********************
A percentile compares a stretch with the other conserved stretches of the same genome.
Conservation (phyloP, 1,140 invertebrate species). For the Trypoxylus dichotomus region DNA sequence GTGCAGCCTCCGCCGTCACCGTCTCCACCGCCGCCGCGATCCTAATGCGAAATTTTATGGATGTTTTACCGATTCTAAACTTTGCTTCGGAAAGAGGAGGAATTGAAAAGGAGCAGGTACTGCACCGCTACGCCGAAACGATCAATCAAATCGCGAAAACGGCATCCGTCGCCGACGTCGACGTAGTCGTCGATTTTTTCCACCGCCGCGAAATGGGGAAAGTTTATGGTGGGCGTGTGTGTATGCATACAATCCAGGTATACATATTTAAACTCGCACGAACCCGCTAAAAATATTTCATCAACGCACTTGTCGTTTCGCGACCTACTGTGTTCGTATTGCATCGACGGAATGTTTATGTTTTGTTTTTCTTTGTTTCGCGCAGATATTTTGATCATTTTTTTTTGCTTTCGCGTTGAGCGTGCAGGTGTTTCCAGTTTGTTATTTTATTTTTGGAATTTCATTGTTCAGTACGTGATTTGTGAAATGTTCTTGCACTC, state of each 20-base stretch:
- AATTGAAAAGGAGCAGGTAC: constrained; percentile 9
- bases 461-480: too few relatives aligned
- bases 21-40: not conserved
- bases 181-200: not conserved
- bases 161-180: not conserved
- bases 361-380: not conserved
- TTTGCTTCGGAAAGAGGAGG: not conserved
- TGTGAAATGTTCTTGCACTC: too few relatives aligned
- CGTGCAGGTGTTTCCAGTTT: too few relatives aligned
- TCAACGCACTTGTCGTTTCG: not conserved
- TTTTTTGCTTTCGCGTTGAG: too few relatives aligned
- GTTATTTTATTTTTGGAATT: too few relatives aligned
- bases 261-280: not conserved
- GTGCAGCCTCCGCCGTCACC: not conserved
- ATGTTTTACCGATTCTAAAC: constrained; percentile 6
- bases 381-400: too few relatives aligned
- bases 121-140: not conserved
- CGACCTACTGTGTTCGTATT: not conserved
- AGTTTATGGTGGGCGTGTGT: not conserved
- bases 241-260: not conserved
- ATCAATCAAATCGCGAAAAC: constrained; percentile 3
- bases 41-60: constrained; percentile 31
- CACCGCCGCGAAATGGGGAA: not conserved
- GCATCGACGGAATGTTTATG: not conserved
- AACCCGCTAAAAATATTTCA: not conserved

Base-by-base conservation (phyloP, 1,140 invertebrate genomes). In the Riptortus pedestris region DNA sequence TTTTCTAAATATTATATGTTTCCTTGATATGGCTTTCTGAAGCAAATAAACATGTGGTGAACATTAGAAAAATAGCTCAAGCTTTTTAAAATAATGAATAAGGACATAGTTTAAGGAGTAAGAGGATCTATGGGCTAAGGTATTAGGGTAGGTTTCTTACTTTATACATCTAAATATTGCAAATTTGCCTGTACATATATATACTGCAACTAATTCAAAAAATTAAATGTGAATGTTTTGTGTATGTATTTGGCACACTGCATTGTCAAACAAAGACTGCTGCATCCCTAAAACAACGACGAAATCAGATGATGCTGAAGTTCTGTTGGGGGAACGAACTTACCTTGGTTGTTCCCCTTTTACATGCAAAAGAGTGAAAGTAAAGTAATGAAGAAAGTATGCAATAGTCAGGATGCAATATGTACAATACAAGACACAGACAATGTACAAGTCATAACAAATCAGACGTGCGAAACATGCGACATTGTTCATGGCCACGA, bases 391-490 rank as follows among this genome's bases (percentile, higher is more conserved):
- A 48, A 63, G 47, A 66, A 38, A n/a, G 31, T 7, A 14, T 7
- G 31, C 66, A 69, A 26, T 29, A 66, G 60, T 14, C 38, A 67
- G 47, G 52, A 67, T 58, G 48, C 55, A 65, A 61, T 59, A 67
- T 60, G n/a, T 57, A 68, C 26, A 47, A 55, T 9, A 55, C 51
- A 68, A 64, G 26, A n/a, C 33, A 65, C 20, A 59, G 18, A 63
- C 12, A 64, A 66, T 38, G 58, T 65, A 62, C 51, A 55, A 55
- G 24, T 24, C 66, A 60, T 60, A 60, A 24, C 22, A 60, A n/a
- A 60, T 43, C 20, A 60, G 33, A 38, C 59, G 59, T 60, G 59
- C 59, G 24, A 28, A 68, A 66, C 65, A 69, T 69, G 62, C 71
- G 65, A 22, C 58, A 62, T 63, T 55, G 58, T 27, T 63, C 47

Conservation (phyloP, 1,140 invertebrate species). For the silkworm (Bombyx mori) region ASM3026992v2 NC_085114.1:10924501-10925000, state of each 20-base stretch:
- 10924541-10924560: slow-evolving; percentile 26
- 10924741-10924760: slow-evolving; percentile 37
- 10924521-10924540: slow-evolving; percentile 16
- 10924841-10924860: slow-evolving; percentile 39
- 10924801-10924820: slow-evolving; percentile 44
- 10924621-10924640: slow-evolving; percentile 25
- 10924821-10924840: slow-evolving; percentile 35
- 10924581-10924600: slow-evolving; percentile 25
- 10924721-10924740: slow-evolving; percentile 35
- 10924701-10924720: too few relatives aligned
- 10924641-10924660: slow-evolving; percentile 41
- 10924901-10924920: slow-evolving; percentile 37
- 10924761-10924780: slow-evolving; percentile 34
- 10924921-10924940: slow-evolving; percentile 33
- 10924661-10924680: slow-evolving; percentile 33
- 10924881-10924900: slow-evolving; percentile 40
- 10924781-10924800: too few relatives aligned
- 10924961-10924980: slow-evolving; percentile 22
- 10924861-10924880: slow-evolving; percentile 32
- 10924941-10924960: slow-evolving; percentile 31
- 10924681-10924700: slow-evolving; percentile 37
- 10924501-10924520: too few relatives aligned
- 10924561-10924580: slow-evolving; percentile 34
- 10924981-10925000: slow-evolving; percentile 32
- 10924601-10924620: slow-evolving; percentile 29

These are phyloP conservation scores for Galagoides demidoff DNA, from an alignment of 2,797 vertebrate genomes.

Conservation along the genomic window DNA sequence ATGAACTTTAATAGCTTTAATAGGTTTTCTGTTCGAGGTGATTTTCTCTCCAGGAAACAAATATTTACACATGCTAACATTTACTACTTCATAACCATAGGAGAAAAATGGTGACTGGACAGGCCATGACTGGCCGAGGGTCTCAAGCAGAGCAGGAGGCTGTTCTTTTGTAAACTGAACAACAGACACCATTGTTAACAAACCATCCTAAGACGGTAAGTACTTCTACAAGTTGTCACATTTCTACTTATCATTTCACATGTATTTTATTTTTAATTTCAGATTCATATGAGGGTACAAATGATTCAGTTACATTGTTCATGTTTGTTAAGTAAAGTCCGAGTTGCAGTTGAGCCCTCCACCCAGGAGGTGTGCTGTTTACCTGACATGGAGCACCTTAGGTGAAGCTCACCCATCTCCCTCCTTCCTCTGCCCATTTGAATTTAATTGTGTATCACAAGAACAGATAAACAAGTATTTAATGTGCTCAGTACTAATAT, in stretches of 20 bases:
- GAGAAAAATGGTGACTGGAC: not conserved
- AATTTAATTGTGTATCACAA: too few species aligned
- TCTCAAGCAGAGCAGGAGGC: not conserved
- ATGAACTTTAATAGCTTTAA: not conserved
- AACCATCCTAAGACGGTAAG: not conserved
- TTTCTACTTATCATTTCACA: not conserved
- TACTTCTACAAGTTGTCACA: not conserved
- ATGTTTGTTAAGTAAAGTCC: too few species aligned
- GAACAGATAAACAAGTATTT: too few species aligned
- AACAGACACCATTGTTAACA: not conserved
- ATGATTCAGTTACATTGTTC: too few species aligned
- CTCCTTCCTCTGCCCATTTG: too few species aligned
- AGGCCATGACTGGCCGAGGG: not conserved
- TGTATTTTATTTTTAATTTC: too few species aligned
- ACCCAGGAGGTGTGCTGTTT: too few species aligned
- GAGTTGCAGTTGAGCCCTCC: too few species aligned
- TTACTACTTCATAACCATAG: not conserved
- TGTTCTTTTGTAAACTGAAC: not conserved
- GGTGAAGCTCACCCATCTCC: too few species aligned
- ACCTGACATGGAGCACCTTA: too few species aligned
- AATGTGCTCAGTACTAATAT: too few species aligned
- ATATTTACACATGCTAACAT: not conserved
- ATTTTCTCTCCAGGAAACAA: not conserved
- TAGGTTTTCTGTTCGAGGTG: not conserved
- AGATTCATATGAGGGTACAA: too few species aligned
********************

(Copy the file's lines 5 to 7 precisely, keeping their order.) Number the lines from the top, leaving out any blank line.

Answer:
- bases 21-40: not conserved
- bases 181-200: not conserved
- bases 161-180: not conserved